Tobias DiPasquale on 13 Sep 2004 13:47:03 -0000

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Re: [PLUG] Religious Questions

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On Sep 13, 2004, at 9:06 AM, sean finney wrote:
the development process is not at all the same!  first off, anyone can
contribute to or become a developer for debian.  debian has a strict
set of guidelines for what and how software gets into the distribution,
and what quality assurance checks it must pass.  but perhaps most
importantly, this is all completely transparent to the general public.
all the rules, guidelines, bugs, development statuses, and security
issues are made available.

Anyone can submit to Fedora. Its fully open source now. As far as being transparent, well, that it is, but that doesn't mean that its not also confusing at the same time. They seem to have a really tough time getting their documentation straight. When you find 3 different documents on their site that have three different ways of doing things that all claim to be the right way, you could see how that might irk a person. RedHat Enterprsie Linux is definitely not open source, though, and so you're right on that score.

as far as available software, my rhn account says that redhat provides
1215 seperate packages for the latest version of their enteprise server.
you do realize that debian has well over 10 TIMES that amount?

In stable? I don't think so. Debian stable and Debian testing/unstable are two very different beasts. As I've said in the past, my beef is with stable, not testing/unstable. Besides, the RPM community is much larger than RedHat's FTP servers. Freshrpms has some great stuff.

the whole point of pulling only what you need (+ deps, yes) is that you
minimize what isn't part of the stable security infrastructure. we've been
over the security issue as well. it's not that there is no security
infrastracture for testing, it's just you don't have the same guarantee
that you do with stable. and if you're concerned about security, then
you'd already be subscribed to debian-security-announce, and you'd know
about it ahead of time. typically security updates to testing are only
a day or so behind, assuming that the issue isn't moot because the
version in testing is usually far ahead of what's in stable to begin

Good points.

not having used gentoo, i can't say anything one way or another. i have
friends who are big fans though. maybe when i finally get that amd64
system, i'll give it a whirl. however, i do have extensive experience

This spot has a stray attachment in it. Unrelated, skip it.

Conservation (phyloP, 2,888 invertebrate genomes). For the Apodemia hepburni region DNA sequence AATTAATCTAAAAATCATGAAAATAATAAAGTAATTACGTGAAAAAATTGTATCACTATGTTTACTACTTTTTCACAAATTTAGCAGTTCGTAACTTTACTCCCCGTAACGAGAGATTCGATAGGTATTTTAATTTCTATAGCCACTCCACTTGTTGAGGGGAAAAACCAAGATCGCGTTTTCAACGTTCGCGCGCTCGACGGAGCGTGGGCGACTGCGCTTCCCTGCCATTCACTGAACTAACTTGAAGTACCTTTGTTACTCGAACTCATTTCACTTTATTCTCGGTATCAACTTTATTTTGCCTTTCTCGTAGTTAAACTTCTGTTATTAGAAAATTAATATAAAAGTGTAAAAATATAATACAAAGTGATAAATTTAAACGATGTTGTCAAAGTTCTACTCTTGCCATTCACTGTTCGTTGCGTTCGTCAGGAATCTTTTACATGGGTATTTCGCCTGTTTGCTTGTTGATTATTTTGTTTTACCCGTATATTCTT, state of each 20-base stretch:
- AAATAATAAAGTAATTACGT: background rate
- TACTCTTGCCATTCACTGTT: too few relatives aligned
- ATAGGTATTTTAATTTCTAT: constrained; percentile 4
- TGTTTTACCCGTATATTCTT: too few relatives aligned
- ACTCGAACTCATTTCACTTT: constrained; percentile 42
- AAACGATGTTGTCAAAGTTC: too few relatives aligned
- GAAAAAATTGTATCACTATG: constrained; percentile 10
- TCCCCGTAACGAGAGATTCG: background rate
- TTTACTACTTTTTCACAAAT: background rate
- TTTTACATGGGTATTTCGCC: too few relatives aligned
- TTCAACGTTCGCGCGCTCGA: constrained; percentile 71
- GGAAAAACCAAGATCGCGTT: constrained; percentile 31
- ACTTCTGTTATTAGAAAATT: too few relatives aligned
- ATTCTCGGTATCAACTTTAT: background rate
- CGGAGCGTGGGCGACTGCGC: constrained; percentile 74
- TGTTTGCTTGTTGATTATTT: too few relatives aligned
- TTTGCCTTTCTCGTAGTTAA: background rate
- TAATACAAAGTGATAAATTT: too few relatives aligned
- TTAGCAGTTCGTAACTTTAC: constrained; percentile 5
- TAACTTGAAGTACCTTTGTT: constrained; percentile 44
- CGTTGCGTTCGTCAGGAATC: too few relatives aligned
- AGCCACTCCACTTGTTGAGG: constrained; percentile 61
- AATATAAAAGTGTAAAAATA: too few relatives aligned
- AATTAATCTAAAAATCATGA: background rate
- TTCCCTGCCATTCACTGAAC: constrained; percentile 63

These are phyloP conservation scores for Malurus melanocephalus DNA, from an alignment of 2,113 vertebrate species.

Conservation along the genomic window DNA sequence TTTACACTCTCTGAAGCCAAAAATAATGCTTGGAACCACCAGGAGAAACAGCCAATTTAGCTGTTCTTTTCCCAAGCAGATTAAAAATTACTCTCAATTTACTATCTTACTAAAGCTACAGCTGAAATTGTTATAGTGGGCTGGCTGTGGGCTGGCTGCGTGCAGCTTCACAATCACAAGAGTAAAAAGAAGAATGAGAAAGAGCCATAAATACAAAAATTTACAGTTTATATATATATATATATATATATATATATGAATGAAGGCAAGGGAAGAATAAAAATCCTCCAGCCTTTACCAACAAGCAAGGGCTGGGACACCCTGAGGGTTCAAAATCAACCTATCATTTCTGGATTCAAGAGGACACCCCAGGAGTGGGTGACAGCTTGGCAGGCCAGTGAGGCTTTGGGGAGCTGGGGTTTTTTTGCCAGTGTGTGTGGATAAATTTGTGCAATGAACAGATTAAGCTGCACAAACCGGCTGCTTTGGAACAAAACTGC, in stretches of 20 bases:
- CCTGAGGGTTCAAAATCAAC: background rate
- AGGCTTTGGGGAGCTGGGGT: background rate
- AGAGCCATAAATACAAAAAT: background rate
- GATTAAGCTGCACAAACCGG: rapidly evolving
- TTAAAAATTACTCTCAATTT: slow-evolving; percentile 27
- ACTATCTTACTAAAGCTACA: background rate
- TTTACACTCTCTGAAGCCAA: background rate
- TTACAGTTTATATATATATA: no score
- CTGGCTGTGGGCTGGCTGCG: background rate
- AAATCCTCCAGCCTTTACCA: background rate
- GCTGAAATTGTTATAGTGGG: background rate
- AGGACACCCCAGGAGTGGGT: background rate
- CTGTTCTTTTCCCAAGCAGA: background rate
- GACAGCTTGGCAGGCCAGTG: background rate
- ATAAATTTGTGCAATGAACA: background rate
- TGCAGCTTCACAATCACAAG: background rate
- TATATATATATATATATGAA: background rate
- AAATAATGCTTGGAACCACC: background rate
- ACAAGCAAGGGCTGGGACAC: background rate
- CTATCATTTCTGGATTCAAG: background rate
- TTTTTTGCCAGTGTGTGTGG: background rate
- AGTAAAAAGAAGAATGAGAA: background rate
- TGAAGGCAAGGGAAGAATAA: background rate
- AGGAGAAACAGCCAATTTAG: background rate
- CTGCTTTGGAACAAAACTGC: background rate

with redhat, and i think that having to manage 50+ production machines
gives me sufficient credentials to bitch about it :)

Gentoo's pretty cool. It's a source-based distro where everything is downloaded and compiled as you request it (dependencies are resolved automatically and compiled as well). The system layout is reminiscent of BSD, which was the main influence of the project to start, and has a large and growing user community. Automated installs would be a pain in the ass, but if you had multiple machines with the same hardware you could just make a disk image.

Sure it definitely does. Just as having to manage 2x that many Debian machines gives me leave to do the same about it. No distro is perfect and to be fair, Debian really does rock when you know what you're doing with it. I'm just saying that, for me, the big reason in using Debian's was APT and that now exists for RH/SuSE which frees those distros from the classic RPM dependency hell. Having to add a few extra lines to /etc/apt/sources.list or /etc/yum.conf for some external package repositories (freshrpms, etc) is a small price to pay for getting a bunch of great software for RH/SuSE. Personally, a lot of software makes it into Debian's repositories that has little merit and some stuff that has a lot of merit never makes it there (e.g. the pape mirror with DJBs djbdns and daemontools).

As well, Debian's installer is notoriously chaffing, whereas RH leads the field in Linux installation technology (I know they are coming out with a new installer for sarge, but I haven't used it yet, so I can only comment on the current one). Ever used FAI for Debian? It makes you want to gouge your own eye out. Kickstart, OTOH is pretty smooth stuff and can do more than FAI with much less setup overhead.

basically, you provide a control file for a dummy/non-existant package,
and equivs will convince your system that you have that package
installed.  say for example, you want to run a newer version of's
xserver, and don't have xfree86 installed.  there's tons of stuff that
depends on having an x server, so you could use equivs to tell your
system that you indeed have one installed.

Oh yeah, Gentoo has a similar thing called virtual packages. I had to do the same thing to get some software to work with the server when it first hit. Pretty handy.

Anyway, lets just agree to disagree on this issue. You're a Debian guy that is frustrated with RedHat, I'm a Gentoo guy that is frustrated with the amount of software that he's had to backport to Debian stable. And besides, if all there was to use was Debian, I wouldn't be too worse off. Cool?

- --
Tobias DiPasquale
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